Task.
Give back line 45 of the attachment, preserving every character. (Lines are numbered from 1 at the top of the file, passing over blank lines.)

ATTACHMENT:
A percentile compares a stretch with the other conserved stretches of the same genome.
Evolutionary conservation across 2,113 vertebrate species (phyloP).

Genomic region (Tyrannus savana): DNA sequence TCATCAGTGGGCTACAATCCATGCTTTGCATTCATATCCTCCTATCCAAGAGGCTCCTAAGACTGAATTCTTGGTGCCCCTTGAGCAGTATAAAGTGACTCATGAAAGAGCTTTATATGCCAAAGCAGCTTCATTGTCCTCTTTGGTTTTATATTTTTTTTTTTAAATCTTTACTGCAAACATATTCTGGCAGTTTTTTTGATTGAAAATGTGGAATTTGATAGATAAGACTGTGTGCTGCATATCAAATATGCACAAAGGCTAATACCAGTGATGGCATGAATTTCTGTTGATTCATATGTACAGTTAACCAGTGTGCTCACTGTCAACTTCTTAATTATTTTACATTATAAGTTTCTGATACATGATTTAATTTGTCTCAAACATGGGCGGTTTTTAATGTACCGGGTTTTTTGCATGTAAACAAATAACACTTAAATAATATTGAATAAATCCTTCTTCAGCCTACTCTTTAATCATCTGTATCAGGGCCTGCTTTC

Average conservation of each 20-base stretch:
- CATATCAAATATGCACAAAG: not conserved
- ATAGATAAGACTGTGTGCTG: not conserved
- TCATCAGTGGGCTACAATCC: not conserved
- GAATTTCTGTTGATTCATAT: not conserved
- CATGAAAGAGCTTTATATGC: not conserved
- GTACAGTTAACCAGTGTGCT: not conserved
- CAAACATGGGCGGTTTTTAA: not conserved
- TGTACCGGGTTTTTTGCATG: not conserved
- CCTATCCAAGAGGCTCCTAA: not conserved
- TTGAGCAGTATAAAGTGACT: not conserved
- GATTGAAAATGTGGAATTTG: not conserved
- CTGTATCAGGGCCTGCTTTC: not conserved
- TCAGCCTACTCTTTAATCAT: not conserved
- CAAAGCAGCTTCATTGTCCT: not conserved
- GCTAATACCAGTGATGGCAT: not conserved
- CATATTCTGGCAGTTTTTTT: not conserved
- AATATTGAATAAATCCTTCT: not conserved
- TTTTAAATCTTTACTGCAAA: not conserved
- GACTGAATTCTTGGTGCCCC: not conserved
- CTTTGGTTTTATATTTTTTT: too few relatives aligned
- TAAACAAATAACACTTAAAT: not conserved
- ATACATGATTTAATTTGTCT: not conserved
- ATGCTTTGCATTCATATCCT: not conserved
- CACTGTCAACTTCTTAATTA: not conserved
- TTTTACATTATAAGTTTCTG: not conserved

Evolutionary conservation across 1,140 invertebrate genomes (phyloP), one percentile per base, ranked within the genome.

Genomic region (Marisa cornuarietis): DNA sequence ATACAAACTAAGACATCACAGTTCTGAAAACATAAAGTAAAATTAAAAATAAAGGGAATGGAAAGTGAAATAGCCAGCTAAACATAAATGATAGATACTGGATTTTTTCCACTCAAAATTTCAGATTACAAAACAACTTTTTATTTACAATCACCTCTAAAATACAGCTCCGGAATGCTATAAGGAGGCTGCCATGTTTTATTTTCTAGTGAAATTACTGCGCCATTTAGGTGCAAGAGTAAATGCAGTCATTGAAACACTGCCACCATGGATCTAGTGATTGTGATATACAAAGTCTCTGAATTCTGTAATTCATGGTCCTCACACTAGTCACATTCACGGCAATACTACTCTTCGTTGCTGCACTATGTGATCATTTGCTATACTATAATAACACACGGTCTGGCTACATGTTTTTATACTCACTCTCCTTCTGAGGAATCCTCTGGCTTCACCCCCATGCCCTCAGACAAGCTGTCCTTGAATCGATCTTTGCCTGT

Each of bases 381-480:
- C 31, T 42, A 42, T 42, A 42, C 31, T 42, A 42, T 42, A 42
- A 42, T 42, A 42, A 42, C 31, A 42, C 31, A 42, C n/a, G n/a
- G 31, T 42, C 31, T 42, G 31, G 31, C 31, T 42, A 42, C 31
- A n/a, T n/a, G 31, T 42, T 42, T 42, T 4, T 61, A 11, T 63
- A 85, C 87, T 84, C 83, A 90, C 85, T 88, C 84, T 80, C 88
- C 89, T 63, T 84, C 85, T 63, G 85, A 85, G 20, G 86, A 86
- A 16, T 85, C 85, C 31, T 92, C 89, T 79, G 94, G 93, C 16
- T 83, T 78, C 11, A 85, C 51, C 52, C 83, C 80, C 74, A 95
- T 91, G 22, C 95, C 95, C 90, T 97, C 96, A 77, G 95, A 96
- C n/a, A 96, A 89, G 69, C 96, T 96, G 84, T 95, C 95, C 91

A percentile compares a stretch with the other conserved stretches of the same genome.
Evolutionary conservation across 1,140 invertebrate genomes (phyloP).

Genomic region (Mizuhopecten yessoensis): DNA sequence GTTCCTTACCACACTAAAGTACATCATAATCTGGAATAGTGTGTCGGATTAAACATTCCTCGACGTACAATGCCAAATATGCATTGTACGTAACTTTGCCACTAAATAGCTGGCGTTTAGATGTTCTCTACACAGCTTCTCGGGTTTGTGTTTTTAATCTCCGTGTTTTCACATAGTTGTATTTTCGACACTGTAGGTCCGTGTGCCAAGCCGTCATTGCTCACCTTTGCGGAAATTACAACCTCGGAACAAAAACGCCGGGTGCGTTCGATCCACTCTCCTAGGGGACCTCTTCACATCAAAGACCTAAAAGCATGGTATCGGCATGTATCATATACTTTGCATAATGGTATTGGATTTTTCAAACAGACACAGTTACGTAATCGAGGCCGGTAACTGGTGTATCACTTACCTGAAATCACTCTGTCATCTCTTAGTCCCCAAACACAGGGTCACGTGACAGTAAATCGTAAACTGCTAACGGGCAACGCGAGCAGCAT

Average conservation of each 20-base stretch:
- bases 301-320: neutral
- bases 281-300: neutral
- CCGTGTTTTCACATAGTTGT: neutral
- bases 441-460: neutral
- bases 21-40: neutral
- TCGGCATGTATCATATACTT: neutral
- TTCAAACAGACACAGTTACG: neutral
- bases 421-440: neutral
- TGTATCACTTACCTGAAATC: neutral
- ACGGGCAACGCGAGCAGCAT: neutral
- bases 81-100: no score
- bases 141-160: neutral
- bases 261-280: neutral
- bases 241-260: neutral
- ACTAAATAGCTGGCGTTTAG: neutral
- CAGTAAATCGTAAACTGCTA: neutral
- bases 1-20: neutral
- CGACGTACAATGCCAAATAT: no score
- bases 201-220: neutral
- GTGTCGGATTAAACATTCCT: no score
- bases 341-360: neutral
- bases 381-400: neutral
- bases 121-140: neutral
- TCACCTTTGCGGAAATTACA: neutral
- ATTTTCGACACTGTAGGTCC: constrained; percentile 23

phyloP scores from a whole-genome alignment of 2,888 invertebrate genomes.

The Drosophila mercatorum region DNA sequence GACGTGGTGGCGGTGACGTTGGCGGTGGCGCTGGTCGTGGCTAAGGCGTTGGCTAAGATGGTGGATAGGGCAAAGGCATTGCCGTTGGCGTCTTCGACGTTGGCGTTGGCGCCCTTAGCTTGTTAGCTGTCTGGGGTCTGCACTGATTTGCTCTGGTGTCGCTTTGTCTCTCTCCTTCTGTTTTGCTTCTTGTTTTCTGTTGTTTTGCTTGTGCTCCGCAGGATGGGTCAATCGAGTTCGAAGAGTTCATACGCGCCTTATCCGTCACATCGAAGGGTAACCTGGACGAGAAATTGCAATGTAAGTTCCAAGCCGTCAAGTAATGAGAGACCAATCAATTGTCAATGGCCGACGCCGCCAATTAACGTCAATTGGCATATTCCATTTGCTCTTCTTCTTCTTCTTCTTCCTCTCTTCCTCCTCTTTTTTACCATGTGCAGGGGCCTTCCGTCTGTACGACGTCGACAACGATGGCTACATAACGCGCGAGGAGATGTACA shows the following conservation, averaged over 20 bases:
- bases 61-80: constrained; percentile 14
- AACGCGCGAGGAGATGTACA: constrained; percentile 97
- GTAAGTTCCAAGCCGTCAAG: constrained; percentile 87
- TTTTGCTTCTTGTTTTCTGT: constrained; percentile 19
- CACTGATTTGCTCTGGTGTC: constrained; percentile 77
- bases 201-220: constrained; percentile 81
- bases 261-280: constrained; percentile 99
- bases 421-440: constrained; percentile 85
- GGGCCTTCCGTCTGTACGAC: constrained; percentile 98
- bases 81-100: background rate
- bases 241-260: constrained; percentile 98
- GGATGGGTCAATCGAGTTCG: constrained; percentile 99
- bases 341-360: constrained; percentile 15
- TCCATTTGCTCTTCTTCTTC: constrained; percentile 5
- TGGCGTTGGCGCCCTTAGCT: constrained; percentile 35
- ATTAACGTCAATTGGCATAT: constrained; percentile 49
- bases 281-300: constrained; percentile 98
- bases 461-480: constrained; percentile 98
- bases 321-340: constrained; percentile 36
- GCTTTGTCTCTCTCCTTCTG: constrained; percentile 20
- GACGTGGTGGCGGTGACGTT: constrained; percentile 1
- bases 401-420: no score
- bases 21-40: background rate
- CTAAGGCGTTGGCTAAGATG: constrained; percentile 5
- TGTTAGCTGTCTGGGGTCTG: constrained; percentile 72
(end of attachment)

Genomic region (Mizuhopecten yessoensis): DNA sequence GTTCCTTACCACACTAAAGTACATCATAATCTGGAATAGTGTGTCGGATTAAACATTCCTCGACGTACAATGCCAAATATGCATTGTACGTAACTTTGCCACTAAATAGCTGGCGTTTAGATGTTCTCTACACAGCTTCTCGGGTTTGTGTTTTTAATCTCCGTGTTTTCACATAGTTGTATTTTCGACACTGTAGGTCCGTGTGCCAAGCCGTCATTGCTCACCTTTGCGGAAATTACAACCTCGGAACAAAAACGCCGGGTGCGTTCGATCCACTCTCCTAGGGGACCTCTTCACATCAAAGACCTAAAAGCATGGTATCGGCATGTATCATATACTTTGCATAATGGTATTGGATTTTTCAAACAGACACAGTTACGTAATCGAGGCCGGTAACTGGTGTATCACTTACCTGAAATCACTCTGTCATCTCTTAGTCCCCAAACACAGGGTCACGTGACAGTAAATCGTAAACTGCTAACGGGCAACGCGAGCAGCAT